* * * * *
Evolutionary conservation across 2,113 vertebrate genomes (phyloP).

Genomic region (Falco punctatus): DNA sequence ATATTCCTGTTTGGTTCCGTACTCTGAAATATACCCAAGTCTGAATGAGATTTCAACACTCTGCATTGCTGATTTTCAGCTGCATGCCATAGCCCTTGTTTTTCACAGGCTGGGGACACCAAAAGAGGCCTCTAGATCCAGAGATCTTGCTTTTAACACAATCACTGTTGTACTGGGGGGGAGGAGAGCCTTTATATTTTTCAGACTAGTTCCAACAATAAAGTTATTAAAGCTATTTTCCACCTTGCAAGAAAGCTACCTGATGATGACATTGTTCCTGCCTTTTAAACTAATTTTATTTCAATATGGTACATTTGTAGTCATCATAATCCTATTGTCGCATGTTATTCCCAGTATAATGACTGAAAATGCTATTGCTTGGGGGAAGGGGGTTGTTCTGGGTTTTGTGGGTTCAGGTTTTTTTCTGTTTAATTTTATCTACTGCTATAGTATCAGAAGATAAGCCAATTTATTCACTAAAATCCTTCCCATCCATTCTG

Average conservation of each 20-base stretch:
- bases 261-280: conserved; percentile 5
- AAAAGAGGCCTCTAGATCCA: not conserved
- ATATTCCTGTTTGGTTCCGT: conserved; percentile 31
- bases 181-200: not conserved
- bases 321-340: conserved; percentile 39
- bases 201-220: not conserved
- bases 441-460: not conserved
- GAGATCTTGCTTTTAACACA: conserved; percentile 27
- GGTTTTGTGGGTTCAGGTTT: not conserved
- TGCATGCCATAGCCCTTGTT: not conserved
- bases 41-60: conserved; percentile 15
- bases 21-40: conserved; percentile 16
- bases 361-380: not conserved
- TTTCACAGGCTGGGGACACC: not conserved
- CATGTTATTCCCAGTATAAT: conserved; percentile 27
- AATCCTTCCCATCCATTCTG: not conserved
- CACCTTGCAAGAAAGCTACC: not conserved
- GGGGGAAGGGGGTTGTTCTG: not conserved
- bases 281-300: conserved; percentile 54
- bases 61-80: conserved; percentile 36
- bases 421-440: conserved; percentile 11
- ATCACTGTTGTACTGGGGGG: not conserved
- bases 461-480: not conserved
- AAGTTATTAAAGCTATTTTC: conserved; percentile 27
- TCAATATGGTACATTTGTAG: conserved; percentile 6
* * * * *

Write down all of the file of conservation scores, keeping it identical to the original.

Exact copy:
Evolutionary conservation across 2,113 vertebrate genomes (phyloP).

Genomic region (Falco punctatus): DNA sequence ATATTCCTGTTTGGTTCCGTACTCTGAAATATACCCAAGTCTGAATGAGATTTCAACACTCTGCATTGCTGATTTTCAGCTGCATGCCATAGCCCTTGTTTTTCACAGGCTGGGGACACCAAAAGAGGCCTCTAGATCCAGAGATCTTGCTTTTAACACAATCACTGTTGTACTGGGGGGGAGGAGAGCCTTTATATTTTTCAGACTAGTTCCAACAATAAAGTTATTAAAGCTATTTTCCACCTTGCAAGAAAGCTACCTGATGATGACATTGTTCCTGCCTTTTAAACTAATTTTATTTCAATATGGTACATTTGTAGTCATCATAATCCTATTGTCGCATGTTATTCCCAGTATAATGACTGAAAATGCTATTGCTTGGGGGAAGGGGGTTGTTCTGGGTTTTGTGGGTTCAGGTTTTTTTCTGTTTAATTTTATCTACTGCTATAGTATCAGAAGATAAGCCAATTTATTCACTAAAATCCTTCCCATCCATTCTG

Average conservation of each 20-base stretch:
- bases 261-280: conserved; percentile 5
- AAAAGAGGCCTCTAGATCCA: not conserved
- ATATTCCTGTTTGGTTCCGT: conserved; percentile 31
- bases 181-200: not conserved
- bases 321-340: conserved; percentile 39
- bases 201-220: not conserved
- bases 441-460: not conserved
- GAGATCTTGCTTTTAACACA: conserved; percentile 27
- GGTTTTGTGGGTTCAGGTTT: not conserved
- TGCATGCCATAGCCCTTGTT: not conserved
- bases 41-60: conserved; percentile 15
- bases 21-40: conserved; percentile 16
- bases 361-380: not conserved
- TTTCACAGGCTGGGGACACC: not conserved
- CATGTTATTCCCAGTATAAT: conserved; percentile 27
- AATCCTTCCCATCCATTCTG: not conserved
- CACCTTGCAAGAAAGCTACC: not conserved
- GGGGGAAGGGGGTTGTTCTG: not conserved
- bases 281-300: conserved; percentile 54
- bases 61-80: conserved; percentile 36
- bases 421-440: conserved; percentile 11
- ATCACTGTTGTACTGGGGGG: not conserved
- bases 461-480: not conserved
- AAGTTATTAAAGCTATTTTC: conserved; percentile 27
- TCAATATGGTACATTTGTAG: conserved; percentile 6